If you want your team to move in the direction of the aspirational culture as a leader, you’ve got to be doing it because they’re watching you.
And taking cues and clues from you.
Whether and if you’re not doing it or the decisions that you make or the way you make decisions, For example, isn’t in alignment or seen as an alignment with the culture, then that’s having a huge impact.
But if people see that you’re investing in the process and recognizing and rewarding and reinforcing and doing it all yourself, you don’t have to be superhuman. But if, if that’s the direction you’re moving, you’re helping the team move that direction.
And everyone who’s on this session live or later also wears the hat of being a team member.
Right? I mean, you might be a leader. You might be an L&D, but you’re also a team member.
And so that first bullet remains certainly, but here’s the next thing I would say.
It’s easy as a team member to get frustrated.
It’s easy as a team member, to say, we’ll never make this change.
It’s easy as a team member, to be cynical about some of these things.
Don’t do those things, as may be easy, but they’re not helpful. Be curious, be supportive.
Ask the question, Why can’t, can’t we help people lift their eyes to this picture of an aspirational culture? help? The people who are unengaged and disengaged as several of you asked me in the questions earlier?
Here’s the thing about engagement.
It’s a choice that people make, and, at the end of the day, when people realize that, when they choose to be engaged, they make a bigger difference, that they have a, they have more meaning in their work, that they have, likely have better working relationships.
And more, once people see that, they can make a different choice, then just come to work and leave at five o’clock.
Many will make that choice. And as a team member, we can be curious and supportive of that. We can role model by changing our behavior.
We can even be the one to start.
And talking about why making these changes matter for us as individuals is huge.
It’s one thing for a senior leaders, say, We want to change the culture because of this region, and this region, and the competitive advantage, and the, and the talent retention and all those things, all of which are completely true.
But ultimately, at the end of the day, aspirational culture is every bit as valuable to every individual, because they’re living in that work environment every single day, and so what we can do, as a team member, is to change our behavior.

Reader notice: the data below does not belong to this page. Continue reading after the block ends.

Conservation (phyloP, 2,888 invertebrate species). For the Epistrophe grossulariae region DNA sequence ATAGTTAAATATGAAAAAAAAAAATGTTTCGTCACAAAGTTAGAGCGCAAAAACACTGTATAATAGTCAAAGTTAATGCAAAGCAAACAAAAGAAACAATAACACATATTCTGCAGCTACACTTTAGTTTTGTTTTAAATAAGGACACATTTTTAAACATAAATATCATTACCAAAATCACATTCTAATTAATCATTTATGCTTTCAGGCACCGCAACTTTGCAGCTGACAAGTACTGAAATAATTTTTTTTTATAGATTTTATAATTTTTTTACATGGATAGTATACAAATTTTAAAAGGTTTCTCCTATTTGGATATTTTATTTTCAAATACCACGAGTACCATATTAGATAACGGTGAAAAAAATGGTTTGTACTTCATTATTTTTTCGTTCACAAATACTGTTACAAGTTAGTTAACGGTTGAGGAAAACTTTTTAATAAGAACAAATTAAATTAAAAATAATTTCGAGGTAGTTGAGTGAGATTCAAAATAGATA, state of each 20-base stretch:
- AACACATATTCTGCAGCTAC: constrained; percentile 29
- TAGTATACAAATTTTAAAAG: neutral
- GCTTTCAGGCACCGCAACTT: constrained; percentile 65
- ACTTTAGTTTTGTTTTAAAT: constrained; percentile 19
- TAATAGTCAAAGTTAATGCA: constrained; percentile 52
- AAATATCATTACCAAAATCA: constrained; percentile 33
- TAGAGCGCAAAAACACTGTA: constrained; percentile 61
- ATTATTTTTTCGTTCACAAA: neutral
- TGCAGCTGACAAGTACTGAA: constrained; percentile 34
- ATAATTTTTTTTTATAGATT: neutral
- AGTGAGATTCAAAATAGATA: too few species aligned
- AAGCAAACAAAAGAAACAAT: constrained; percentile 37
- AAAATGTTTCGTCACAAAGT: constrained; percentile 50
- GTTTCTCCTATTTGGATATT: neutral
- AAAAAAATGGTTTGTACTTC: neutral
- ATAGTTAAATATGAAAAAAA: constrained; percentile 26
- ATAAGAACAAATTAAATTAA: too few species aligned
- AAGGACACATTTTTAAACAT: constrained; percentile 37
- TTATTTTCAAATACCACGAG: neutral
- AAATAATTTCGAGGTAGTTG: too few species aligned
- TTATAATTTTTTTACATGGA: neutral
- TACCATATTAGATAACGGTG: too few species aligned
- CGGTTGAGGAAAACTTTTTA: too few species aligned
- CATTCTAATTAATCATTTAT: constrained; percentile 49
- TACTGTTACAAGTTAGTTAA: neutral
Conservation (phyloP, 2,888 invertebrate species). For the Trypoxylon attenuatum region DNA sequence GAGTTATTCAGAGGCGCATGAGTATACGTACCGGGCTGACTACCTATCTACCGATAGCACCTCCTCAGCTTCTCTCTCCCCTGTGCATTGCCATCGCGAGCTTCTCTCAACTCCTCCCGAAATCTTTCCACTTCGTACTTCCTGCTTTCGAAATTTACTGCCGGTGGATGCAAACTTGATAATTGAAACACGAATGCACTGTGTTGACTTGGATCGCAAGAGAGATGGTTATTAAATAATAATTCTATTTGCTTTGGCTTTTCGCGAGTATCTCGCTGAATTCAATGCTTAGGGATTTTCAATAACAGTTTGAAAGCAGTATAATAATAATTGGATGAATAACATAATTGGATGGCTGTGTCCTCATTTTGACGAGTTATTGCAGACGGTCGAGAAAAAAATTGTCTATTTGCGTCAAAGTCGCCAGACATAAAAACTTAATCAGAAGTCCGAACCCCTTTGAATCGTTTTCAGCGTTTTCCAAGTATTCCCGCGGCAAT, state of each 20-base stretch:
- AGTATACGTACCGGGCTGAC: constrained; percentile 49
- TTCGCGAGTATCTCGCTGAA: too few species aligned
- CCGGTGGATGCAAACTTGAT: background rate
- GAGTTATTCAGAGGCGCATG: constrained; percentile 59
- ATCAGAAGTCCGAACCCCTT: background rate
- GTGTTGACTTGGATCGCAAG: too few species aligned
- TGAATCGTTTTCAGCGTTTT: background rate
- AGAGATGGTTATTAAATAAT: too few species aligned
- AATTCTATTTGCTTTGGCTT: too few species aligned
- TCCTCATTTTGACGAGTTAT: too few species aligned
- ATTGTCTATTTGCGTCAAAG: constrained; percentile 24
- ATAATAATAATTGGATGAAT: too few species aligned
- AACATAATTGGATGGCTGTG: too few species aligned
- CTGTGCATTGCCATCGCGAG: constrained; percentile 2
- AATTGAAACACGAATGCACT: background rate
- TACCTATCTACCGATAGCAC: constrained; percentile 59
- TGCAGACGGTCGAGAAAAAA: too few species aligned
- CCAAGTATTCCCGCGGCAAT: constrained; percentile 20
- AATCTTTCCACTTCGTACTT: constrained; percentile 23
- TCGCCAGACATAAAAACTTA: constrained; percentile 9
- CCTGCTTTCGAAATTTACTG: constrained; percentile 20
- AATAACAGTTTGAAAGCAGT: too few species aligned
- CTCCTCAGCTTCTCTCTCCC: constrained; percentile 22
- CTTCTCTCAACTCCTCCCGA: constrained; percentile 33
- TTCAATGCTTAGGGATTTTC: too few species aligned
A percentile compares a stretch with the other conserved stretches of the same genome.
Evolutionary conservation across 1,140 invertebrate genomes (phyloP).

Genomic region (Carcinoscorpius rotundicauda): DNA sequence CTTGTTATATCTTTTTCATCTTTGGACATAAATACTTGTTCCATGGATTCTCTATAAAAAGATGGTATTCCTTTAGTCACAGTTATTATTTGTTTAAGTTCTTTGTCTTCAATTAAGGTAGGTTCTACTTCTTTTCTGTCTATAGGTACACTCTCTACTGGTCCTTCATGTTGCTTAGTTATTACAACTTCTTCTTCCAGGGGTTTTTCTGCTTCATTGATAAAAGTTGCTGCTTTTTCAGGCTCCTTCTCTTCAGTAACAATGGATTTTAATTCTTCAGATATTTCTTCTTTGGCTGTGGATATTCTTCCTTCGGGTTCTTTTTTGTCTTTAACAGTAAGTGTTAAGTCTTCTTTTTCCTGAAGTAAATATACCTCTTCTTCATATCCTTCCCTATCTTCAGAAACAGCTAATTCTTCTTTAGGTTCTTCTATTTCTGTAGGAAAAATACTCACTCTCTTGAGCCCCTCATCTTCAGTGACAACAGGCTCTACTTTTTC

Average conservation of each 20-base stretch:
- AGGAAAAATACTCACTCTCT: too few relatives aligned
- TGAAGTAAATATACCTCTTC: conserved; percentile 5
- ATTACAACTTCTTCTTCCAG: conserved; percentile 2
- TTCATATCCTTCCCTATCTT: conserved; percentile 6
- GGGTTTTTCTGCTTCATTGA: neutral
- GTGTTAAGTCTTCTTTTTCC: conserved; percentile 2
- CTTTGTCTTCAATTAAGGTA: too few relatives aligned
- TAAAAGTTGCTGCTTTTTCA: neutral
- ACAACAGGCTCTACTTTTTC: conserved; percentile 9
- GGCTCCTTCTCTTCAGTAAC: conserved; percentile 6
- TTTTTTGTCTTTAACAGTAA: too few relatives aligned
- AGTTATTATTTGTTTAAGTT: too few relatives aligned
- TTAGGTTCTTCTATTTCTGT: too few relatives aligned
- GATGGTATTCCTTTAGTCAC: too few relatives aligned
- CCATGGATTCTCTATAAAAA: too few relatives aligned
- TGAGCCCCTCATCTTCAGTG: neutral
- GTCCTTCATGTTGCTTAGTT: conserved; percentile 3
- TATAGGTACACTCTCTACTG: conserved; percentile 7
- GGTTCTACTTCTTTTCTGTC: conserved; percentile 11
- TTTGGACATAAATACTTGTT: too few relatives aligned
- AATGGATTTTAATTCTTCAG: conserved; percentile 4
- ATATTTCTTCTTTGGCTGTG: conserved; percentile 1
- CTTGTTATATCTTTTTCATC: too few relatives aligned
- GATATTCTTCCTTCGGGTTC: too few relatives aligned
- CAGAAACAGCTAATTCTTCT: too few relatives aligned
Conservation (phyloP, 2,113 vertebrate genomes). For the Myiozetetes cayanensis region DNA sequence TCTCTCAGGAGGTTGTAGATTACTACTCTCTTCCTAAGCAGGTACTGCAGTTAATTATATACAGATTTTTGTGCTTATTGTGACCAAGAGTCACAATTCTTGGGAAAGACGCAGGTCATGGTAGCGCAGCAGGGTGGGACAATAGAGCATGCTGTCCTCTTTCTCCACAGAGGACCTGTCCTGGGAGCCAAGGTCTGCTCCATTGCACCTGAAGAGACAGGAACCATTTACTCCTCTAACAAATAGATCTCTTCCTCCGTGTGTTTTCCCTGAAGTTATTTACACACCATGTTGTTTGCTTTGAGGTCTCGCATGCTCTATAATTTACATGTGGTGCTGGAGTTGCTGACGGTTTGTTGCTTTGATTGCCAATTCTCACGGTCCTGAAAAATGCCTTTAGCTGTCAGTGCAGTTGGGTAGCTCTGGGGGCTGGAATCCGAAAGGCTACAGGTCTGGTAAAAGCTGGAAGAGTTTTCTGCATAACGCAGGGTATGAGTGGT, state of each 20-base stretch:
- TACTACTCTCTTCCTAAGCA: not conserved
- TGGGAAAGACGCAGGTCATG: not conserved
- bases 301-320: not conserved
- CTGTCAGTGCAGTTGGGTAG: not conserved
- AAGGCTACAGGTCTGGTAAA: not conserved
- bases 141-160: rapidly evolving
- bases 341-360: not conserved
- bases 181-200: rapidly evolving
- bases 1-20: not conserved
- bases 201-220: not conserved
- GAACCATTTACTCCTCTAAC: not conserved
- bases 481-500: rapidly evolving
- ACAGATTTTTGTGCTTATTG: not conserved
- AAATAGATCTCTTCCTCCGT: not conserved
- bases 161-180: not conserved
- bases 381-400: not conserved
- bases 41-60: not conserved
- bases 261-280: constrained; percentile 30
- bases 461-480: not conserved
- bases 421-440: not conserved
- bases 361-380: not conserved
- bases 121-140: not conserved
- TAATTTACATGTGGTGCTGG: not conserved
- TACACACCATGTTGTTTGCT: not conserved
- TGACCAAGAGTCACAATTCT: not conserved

OK, so, uh?
So Jennifer says, if it’s not managers that want the culture change, but the other staff, well, then that’s, that’s the point of this slide.
Jennifer, and that is that start making changes yourself as an individual start.
Start being the kind of team mate that you want to have.
You know, Gandhi said, Be the change. You want to see in the world.
And I would say that’s where we start, because ultimately, if, If I change my behavior a little bit, and that influences others on the team, to change their behavior a little bit, pretty soon, the culture has changed in a positive.
If you work in a culture that is very negative or more negative than you wish it would be, make sure you’re not feeding into that.
Make sure, like, it’s awesome if we have leaders on board, and managers say, like, Ah, man, let’s do this, but we don’t have to wait for them.
We can start, We can make the culture better where we are in real time.
I said there would be this obligatory slide, and here it is. And I’ve tried to answer some of your questions along the way, and Sarah has been dutifully watching to see what I missed or what I left out.
If there’s something that we haven’t talked about, that you asked, but I haven’t addressed, feel free to put it in again, um, but, Sarah, I’ll let you come back and say we’ve got time for 1 or 2.
I suppose anything that’s come up that you want me to address?
Yes, so if you have a question, you can type it into that questions box. We have about five minutes here to answer a couple of those.
And you weren’t just discussing this shortly ago, but we did have a question come through from Brian, who says, You know, can you just tell people what the culture is, or must you simply demonstrate it?
Well, I think we need to have a clear expectation of where we’re trying to go with it, right? So hopefully that’s not tell, but that share, and that’s come to an agreement about that. But fundamentally, there have to be words.